How Beauty Contrived to Get Square with the Beast

Miss Guinevere Platt Was so beautiful that She couldn't remember the day When one of her swains Hadn't taken the pains To send her a mammoth bouquet. And the postman had found, On the whole of his round, That no one received such a lot Of bulky epistles As, waiting his whistles, The beautiful Guinevere got!

A significant sign That her charm was divine Was seen in society, when The chaperons sniffed With their eyebrows alift: "Whatever's got into the men?" There was always a man Who was holding her fan, And twenty that danced in details, And a couple of mourners, Who brooded in corners, And gnawed their mustaches and nails.

John Jeremy Platt Wouldn't stay in the flat, For his beautiful daughter he missed: When he'd taken his tub, He would hie to his club, And dally with poker or whist. At the end of a year It was perfectly clear That he'd never computed the cost, For he hadn't a penny To settle the many Ten thousands of dollars he'd lost!

F. Ferdinand Fife Was a student of life: He was coarse, and excessively fat, With a beard like a goat's, But he held all the notes Of ruined John Jeremy Platt! With an adamant smile That was brimming with guile, He said: "I am took with the face Of your beautiful daughter, And wed me she ought ter, To save you from utter disgrace!"

Miss Guinevere Platt Didn't hesitate at Her duty's imperative call. When they looked at the bride All the chaperons cried: "She isn't so bad, after all!" Of the desolate men There were something like ten Who took up political lives, And the flower of the flock Went and fell off a dock, And the rest married hideous wives!

But the beautiful wife Of F. Ferdinand Fife Was the wildest that ever was known: She'd grumble and glare, Till the man didn't dare To say that his soul was his own. She sneered at his ills, And quadrupled his bills, And spent nearly twice what he earned; Her husband deserted, And frivoled, and flirted, Till Ferdinand's reason was turned.

He repented too late, And his terrible fate Upon him so heavily sat, That he swore at the day When he sat down to play At cards with John Jeremy Platt. He was dead in a year, And the fair Guinevere In society sparkled again, While the chaperons fluttered Their fans, as they muttered: "She's getting exceedingly plain!"

The Moral: Predicaments often are found That beautiful duty is apt to get round: But greedy extortioners better beware For dutiful beauty is apt to get square!

How a Fair One no Hope to His Highness Accorded

She has slid down the channels Of history's annals Disguised as the child of a king, But that is a glib And iniquitous fib, For she never was any such thing: They called her the Fair One with Golden Locks, And it's true she had lovers who swarmed in flocks, But the rest is ironic; Her business chronic Was selling hair-tonic By bottle and box!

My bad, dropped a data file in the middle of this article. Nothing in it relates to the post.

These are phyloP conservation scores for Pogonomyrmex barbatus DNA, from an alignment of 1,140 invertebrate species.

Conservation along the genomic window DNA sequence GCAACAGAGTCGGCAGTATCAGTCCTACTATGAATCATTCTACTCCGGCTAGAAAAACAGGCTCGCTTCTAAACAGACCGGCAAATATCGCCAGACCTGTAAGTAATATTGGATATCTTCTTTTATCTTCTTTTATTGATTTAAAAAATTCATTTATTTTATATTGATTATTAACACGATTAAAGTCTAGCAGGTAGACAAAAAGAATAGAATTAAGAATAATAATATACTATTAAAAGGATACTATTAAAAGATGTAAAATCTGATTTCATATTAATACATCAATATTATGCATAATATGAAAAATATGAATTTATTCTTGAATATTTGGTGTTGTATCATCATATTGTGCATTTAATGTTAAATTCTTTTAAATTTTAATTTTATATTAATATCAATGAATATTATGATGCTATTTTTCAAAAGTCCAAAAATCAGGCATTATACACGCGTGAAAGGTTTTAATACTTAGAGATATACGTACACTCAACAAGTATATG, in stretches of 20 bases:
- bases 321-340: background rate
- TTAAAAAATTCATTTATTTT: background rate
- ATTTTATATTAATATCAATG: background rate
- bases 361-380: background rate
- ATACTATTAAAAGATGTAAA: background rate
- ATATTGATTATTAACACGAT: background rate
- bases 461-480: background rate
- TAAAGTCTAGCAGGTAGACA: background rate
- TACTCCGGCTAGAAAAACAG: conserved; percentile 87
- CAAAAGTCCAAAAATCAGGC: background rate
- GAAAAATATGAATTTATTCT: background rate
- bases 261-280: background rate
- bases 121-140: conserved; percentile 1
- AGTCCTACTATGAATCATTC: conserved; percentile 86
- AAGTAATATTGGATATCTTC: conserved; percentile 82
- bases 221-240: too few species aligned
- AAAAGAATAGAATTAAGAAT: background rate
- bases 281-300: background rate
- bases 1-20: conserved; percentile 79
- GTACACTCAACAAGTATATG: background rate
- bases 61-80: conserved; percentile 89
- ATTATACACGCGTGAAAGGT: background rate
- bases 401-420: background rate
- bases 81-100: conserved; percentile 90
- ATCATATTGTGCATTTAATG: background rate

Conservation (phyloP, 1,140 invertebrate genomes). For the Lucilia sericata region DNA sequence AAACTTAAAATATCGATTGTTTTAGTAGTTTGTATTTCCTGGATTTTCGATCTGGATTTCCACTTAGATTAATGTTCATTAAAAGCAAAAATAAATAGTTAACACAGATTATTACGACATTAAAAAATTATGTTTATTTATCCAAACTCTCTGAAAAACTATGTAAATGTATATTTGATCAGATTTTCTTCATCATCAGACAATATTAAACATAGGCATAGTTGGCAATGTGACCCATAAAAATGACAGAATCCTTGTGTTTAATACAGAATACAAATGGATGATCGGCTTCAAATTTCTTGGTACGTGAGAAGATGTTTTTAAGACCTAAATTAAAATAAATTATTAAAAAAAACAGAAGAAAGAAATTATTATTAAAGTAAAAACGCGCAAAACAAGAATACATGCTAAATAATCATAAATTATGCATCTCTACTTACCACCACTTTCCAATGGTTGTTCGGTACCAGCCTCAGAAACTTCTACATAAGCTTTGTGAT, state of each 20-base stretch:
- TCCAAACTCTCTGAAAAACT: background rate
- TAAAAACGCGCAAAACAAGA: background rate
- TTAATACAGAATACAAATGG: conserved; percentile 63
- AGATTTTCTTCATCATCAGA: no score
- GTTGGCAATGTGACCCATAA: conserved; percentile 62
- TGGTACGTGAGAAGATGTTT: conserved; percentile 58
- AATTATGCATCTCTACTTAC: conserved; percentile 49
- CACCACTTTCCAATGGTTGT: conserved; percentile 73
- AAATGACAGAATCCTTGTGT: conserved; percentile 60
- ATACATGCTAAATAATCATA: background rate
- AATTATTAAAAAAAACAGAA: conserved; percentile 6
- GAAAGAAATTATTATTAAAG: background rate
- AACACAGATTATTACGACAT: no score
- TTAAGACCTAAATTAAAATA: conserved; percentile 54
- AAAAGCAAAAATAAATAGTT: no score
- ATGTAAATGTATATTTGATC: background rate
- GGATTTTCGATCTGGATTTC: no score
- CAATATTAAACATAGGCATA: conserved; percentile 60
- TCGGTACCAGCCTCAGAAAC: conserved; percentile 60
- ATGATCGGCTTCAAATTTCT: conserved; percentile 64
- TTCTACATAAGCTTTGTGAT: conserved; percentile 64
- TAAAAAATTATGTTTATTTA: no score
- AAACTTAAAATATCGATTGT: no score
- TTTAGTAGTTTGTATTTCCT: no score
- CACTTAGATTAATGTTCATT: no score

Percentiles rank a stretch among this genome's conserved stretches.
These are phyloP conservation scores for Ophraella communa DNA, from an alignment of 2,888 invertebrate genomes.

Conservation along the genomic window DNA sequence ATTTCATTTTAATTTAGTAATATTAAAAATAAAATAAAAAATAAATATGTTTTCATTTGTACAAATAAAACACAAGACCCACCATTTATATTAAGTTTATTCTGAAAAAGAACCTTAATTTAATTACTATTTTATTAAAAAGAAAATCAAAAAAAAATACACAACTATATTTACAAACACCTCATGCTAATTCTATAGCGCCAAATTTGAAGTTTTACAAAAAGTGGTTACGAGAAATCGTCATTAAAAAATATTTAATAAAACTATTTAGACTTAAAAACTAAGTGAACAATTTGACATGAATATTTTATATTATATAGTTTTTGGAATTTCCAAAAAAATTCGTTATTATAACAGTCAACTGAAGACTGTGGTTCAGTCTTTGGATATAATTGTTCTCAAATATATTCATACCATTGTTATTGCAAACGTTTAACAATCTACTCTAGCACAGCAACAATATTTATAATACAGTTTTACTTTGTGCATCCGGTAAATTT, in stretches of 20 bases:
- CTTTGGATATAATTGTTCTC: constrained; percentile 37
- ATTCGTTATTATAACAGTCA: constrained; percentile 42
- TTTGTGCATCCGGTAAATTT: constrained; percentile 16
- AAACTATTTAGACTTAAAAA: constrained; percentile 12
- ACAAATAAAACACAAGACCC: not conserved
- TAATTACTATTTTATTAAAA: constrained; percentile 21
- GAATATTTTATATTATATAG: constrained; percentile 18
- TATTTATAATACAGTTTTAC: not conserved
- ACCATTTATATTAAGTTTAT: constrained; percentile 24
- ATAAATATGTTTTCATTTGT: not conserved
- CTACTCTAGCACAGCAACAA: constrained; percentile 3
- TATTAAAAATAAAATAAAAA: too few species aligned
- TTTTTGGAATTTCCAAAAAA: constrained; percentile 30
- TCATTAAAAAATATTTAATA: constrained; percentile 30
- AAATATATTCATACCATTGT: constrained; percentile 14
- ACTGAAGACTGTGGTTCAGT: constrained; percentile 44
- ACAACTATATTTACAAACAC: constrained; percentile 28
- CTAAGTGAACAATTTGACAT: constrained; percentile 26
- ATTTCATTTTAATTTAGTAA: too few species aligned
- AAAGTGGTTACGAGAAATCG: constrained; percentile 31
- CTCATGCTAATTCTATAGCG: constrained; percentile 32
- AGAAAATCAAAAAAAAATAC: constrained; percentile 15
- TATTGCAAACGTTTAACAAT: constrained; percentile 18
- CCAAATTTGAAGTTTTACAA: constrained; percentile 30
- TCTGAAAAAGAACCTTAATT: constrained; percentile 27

From the dawn till the gloaming She used to sit combing Her hair in a languorous way. And her suitors would stop To look into the shop, And stand there the rest of the day. She filled them with mute, but with deep despair, For she never glanced up, with a smile, to where They stood about, crushing Each other, and blushing: She simply kept brushing Her beautiful hair.

But a prince who was passing, Engaged in amassing Some facts on American life, Was suddenly struck By the fact that his luck Might give him that girl for a wife! His rashness he didn't attempt to excuse, He entered the shop and he stated his views. Remarking, "My jewel, I'm confident you will Not wish to be cruel Enough to refuse.

"Most winsome of creatures," He told her, "your features Have led me to candidly say That no other beside Would I have for a bride: We'll be married a week from to-day! I belong to a long and a titled line, And the least of your wishes I won't decline; Next month I will usher My wife into Russia:— Sweet comber and brusher, Consider you're mine!"

She looked at him squarely, Considered him fairly, Her glance was as keen as a knife, Then she turned up her nose, And, with icy repose, She answered: "Well, not on your life! You're not on the paper the only blot! Do you think I come twelve in a parcel—what? Me pose as your dearie? Oh, go and chase Peary! You're making me weary. Now git!"

(He got!)

The crowd that had waited Outside was elated So much by the prince's mischance, That they greeted with jeers And ironical cheers, The end of his little romance. They said: "Did it hurt when the ground you hit?" They searched for some mark where the prince had lit, And as he looked colder, They only grew bolder, And tapped on his shoulder With: "Tag! You're It!"

The lengthy discussion That sensitive Russian Compiled on the U. S. A. Was read by the maid, As she carelessly played With her beautiful hair one day. "The talk you hear in that primitive land," He wrote, "nobody can understand." "Somebody who guffed him," She said, "has stuffed him, And easily bluffed him To beat the band!"

The Moral: The people across the brine Are exceedingly strong on Auld Lang Syne, But they're lost in the push when they strike a gang That is strong on American new line slang!

How Thomas a Maid from a Dragon Released

Though Philip the Second Of France was reckoned No coward, his breath came short When they told him a dragon As big as a wagon Was waiting below in the court! A dragon so long, and so wide, and so fat, That he couldn't get in at the door to chat: The king couldn't leave him Outside and grieve him, He had to receive him Upon the mat,